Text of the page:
What I did know, or thought I knew, was that the war had somehow made Opapa a very stern and serious person. How else to explain his countless lectures? Opapa was always scolding us grandchildren about something, whether it was our “horseplay” or our feeble knowledge of chemistry. “You don’t know the chemical elements? That is very basic knowledge…”
“I tolerate absolutely no horseplay in my home, especially on Sundays…”
“Absolutely no wearing of hats indoors. There are rules…”
I found Opapa’s severity both terrifying and amusing. We all usually escaped his judgment, having endured only the tedium of his lectures, though I also remember getting whapped once or twice for the crime of “horseplay.”
These memories are eclipsed, however, by happier ones. On Easter Sundays, we hunted for chocolate eggs in the raspberry bushes behind my grandparents’ brick-and-brown bungalow in the Edmonton suburb of St. Albert. On Christmas Eve we’d gather around Opapa in the living room after church, our young faces lit by the white lights on the tree, as Opapa read the Christmas story from the Gospel of Luke in his hybrid German-Wisconsin inflection that makes words like “not” sound a bit like “nat.”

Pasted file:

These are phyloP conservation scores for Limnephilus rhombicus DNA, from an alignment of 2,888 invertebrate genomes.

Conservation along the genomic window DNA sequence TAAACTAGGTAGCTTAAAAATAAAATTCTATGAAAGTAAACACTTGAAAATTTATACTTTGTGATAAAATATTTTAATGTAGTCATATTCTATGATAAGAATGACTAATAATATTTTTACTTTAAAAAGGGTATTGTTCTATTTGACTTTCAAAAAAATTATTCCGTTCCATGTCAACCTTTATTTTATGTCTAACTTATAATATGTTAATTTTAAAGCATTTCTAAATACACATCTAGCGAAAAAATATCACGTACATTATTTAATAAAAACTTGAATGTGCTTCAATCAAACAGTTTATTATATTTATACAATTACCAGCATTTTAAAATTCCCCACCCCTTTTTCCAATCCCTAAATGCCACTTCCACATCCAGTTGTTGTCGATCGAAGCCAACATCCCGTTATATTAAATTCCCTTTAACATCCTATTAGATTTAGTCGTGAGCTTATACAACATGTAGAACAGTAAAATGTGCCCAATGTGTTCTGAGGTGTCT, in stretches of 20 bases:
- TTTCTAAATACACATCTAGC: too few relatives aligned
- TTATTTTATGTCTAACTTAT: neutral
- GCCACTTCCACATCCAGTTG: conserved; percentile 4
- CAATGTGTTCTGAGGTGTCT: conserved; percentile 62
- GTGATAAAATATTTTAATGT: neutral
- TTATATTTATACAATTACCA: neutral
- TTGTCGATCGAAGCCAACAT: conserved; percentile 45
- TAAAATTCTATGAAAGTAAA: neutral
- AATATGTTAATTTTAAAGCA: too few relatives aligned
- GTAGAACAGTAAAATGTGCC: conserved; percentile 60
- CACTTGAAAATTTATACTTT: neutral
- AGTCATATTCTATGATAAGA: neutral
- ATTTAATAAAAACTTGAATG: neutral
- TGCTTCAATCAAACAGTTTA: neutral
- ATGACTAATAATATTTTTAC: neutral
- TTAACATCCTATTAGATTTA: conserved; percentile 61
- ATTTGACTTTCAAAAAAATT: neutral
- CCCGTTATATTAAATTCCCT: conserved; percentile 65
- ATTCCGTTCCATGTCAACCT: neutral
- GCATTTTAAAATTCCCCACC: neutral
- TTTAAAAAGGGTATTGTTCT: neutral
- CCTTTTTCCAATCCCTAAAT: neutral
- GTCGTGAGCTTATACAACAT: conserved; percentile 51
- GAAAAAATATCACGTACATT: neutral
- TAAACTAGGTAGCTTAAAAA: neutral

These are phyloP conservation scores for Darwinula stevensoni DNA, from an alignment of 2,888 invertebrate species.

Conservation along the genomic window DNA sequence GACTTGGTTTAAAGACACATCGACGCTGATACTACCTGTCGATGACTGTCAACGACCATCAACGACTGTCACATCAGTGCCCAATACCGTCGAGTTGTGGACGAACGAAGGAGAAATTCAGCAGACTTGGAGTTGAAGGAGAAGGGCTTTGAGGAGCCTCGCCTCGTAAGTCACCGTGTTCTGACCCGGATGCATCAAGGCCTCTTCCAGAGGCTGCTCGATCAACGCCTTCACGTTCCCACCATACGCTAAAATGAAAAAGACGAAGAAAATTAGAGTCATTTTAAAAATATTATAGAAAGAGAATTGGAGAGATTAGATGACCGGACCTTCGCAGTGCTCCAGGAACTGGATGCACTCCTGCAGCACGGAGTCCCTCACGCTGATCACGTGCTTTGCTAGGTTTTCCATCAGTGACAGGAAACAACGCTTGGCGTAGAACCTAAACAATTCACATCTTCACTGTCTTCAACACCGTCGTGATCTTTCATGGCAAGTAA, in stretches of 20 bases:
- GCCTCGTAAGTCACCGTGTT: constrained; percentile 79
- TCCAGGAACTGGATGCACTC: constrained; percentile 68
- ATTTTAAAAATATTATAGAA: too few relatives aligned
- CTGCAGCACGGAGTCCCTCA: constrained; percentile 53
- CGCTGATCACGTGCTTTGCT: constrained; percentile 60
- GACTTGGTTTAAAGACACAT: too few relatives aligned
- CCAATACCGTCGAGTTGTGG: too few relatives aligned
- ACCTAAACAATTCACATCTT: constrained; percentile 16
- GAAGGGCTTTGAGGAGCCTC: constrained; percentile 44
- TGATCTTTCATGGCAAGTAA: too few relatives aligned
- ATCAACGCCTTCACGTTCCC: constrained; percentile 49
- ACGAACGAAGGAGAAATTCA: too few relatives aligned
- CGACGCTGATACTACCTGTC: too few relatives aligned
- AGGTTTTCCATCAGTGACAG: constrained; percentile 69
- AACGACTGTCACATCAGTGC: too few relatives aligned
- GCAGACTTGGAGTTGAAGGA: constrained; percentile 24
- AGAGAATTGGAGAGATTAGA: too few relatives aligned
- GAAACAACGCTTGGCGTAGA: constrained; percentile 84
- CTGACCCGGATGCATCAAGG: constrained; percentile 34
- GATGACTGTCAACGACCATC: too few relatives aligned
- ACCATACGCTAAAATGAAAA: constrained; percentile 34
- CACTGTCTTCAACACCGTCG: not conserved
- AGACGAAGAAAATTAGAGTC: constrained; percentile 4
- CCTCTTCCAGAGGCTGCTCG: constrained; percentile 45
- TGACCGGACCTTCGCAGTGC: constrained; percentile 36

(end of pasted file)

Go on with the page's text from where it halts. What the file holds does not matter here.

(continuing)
“And it came to pass in those days that there went out a decree from Caesar Augustus that all the world should be taxed…”
When I was about 12, my grandparents moved to their acreage, where Opapa is completely surrounded by his beloved trees and birds. Nostalgic sounds and smells are everywhere: the chorus of a Handel oratorio on the radio—locked always on the CBC—and the inviting aroma of Opapa’s red cabbage simmering on the stove.
And then there are Opapa’s stories. The older he gets, the more he talks about Nazi Germany, often in sharp and harrowing detail. In the twilight of his life—he’s now 78—he seems to find more and more comfort in his childhood narrative, even though much of it is bleak.
I’ve spent most of my life vaguely embarrassed by my German heritage, acutely aware that the Nazis perpetrated some of the most heinous crimes of the 20th century. In school, history lessons were accompanied by those flickery black-and-white films of Hitler’s frenzied speeches at rallies. Opapa is my direct link to that history. As a writer, I pride myself on telling untold stories, but I had never learned this part of my own story. Now I was being given a second chance in my mid-20s, an age by which many people have already lost their grandparents, and with them, all their grandparents’ stories. I still had access to everything.